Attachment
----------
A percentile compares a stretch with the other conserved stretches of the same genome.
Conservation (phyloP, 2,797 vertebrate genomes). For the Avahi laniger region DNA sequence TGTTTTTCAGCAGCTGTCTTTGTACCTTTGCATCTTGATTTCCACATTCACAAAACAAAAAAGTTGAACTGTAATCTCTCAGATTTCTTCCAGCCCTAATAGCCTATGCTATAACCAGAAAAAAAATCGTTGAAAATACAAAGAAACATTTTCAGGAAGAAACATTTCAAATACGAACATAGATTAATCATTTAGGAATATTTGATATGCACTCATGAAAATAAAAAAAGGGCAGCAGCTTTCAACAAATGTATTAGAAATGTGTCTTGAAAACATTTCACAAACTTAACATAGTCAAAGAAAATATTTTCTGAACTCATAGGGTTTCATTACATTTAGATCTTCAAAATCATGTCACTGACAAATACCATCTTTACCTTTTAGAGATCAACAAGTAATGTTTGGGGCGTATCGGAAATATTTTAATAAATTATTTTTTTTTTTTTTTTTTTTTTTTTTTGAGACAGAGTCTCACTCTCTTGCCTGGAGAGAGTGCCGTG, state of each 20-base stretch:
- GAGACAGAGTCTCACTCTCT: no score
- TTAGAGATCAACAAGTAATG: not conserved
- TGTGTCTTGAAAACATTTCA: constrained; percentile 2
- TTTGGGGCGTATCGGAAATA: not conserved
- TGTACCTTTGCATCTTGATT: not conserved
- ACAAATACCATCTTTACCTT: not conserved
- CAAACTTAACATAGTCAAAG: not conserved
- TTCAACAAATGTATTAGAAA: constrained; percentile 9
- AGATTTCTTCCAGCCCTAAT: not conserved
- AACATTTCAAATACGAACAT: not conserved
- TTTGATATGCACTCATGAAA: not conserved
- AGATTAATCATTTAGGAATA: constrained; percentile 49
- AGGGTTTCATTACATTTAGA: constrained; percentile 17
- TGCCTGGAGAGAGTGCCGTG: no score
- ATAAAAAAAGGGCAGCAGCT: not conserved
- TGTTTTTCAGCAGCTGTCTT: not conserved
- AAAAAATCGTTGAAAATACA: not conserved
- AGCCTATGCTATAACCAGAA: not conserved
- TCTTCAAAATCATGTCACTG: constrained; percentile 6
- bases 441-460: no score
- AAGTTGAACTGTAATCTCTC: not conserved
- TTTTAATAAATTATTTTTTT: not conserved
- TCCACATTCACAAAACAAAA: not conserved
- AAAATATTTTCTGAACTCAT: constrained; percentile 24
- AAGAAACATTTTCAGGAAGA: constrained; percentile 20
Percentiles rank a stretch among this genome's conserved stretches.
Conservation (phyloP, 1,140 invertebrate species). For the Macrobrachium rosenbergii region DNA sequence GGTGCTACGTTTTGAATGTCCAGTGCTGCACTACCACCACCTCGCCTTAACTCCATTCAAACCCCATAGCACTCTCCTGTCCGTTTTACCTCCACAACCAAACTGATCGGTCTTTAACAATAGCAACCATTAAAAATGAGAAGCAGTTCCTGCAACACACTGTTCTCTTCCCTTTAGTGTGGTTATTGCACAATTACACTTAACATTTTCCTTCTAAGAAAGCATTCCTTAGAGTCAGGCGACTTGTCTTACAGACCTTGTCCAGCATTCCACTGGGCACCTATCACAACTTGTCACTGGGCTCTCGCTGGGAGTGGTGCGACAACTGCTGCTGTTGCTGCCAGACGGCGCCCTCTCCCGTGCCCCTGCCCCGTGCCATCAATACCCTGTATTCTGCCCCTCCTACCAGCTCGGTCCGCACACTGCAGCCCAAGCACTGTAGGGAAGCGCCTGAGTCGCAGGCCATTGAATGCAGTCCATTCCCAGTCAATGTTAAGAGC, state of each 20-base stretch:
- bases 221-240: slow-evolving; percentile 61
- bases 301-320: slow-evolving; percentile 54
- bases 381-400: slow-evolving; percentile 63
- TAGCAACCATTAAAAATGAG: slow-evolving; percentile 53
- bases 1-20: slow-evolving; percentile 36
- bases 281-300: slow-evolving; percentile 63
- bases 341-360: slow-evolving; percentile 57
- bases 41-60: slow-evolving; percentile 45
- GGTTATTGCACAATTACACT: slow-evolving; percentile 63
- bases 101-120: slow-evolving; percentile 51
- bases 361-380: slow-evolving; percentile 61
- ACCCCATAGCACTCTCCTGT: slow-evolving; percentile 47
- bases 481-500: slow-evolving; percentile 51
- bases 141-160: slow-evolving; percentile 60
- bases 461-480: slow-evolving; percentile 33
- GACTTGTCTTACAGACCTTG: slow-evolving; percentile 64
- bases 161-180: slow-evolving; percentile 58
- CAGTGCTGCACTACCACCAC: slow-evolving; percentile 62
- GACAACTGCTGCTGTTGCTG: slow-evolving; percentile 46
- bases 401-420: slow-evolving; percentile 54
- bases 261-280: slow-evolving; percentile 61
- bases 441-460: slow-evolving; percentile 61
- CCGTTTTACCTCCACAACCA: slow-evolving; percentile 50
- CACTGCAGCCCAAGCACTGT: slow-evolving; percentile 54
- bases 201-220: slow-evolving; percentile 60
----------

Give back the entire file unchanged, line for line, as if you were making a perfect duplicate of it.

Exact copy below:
A percentile compares a stretch with the other conserved stretches of the same genome.
Conservation (phyloP, 2,797 vertebrate genomes). For the Avahi laniger region DNA sequence TGTTTTTCAGCAGCTGTCTTTGTACCTTTGCATCTTGATTTCCACATTCACAAAACAAAAAAGTTGAACTGTAATCTCTCAGATTTCTTCCAGCCCTAATAGCCTATGCTATAACCAGAAAAAAAATCGTTGAAAATACAAAGAAACATTTTCAGGAAGAAACATTTCAAATACGAACATAGATTAATCATTTAGGAATATTTGATATGCACTCATGAAAATAAAAAAAGGGCAGCAGCTTTCAACAAATGTATTAGAAATGTGTCTTGAAAACATTTCACAAACTTAACATAGTCAAAGAAAATATTTTCTGAACTCATAGGGTTTCATTACATTTAGATCTTCAAAATCATGTCACTGACAAATACCATCTTTACCTTTTAGAGATCAACAAGTAATGTTTGGGGCGTATCGGAAATATTTTAATAAATTATTTTTTTTTTTTTTTTTTTTTTTTTTTGAGACAGAGTCTCACTCTCTTGCCTGGAGAGAGTGCCGTG, state of each 20-base stretch:
- GAGACAGAGTCTCACTCTCT: no score
- TTAGAGATCAACAAGTAATG: not conserved
- TGTGTCTTGAAAACATTTCA: constrained; percentile 2
- TTTGGGGCGTATCGGAAATA: not conserved
- TGTACCTTTGCATCTTGATT: not conserved
- ACAAATACCATCTTTACCTT: not conserved
- CAAACTTAACATAGTCAAAG: not conserved
- TTCAACAAATGTATTAGAAA: constrained; percentile 9
- AGATTTCTTCCAGCCCTAAT: not conserved
- AACATTTCAAATACGAACAT: not conserved
- TTTGATATGCACTCATGAAA: not conserved
- AGATTAATCATTTAGGAATA: constrained; percentile 49
- AGGGTTTCATTACATTTAGA: constrained; percentile 17
- TGCCTGGAGAGAGTGCCGTG: no score
- ATAAAAAAAGGGCAGCAGCT: not conserved
- TGTTTTTCAGCAGCTGTCTT: not conserved
- AAAAAATCGTTGAAAATACA: not conserved
- AGCCTATGCTATAACCAGAA: not conserved
- TCTTCAAAATCATGTCACTG: constrained; percentile 6
- bases 441-460: no score
- AAGTTGAACTGTAATCTCTC: not conserved
- TTTTAATAAATTATTTTTTT: not conserved
- TCCACATTCACAAAACAAAA: not conserved
- AAAATATTTTCTGAACTCAT: constrained; percentile 24
- AAGAAACATTTTCAGGAAGA: constrained; percentile 20
Percentiles rank a stretch among this genome's conserved stretches.
Conservation (phyloP, 1,140 invertebrate species). For the Macrobrachium rosenbergii region DNA sequence GGTGCTACGTTTTGAATGTCCAGTGCTGCACTACCACCACCTCGCCTTAACTCCATTCAAACCCCATAGCACTCTCCTGTCCGTTTTACCTCCACAACCAAACTGATCGGTCTTTAACAATAGCAACCATTAAAAATGAGAAGCAGTTCCTGCAACACACTGTTCTCTTCCCTTTAGTGTGGTTATTGCACAATTACACTTAACATTTTCCTTCTAAGAAAGCATTCCTTAGAGTCAGGCGACTTGTCTTACAGACCTTGTCCAGCATTCCACTGGGCACCTATCACAACTTGTCACTGGGCTCTCGCTGGGAGTGGTGCGACAACTGCTGCTGTTGCTGCCAGACGGCGCCCTCTCCCGTGCCCCTGCCCCGTGCCATCAATACCCTGTATTCTGCCCCTCCTACCAGCTCGGTCCGCACACTGCAGCCCAAGCACTGTAGGGAAGCGCCTGAGTCGCAGGCCATTGAATGCAGTCCATTCCCAGTCAATGTTAAGAGC, state of each 20-base stretch:
- bases 221-240: slow-evolving; percentile 61
- bases 301-320: slow-evolving; percentile 54
- bases 381-400: slow-evolving; percentile 63
- TAGCAACCATTAAAAATGAG: slow-evolving; percentile 53
- bases 1-20: slow-evolving; percentile 36
- bases 281-300: slow-evolving; percentile 63
- bases 341-360: slow-evolving; percentile 57
- bases 41-60: slow-evolving; percentile 45
- GGTTATTGCACAATTACACT: slow-evolving; percentile 63
- bases 101-120: slow-evolving; percentile 51
- bases 361-380: slow-evolving; percentile 61
- ACCCCATAGCACTCTCCTGT: slow-evolving; percentile 47
- bases 481-500: slow-evolving; percentile 51
- bases 141-160: slow-evolving; percentile 60
- bases 461-480: slow-evolving; percentile 33
- GACTTGTCTTACAGACCTTG: slow-evolving; percentile 64
- bases 161-180: slow-evolving; percentile 58
- CAGTGCTGCACTACCACCAC: slow-evolving; percentile 62
- GACAACTGCTGCTGTTGCTG: slow-evolving; percentile 46
- bases 401-420: slow-evolving; percentile 54
- bases 261-280: slow-evolving; percentile 61
- bases 441-460: slow-evolving; percentile 61
- CCGTTTTACCTCCACAACCA: slow-evolving; percentile 50
- CACTGCAGCCCAAGCACTGT: slow-evolving; percentile 54
- bases 201-220: slow-evolving; percentile 60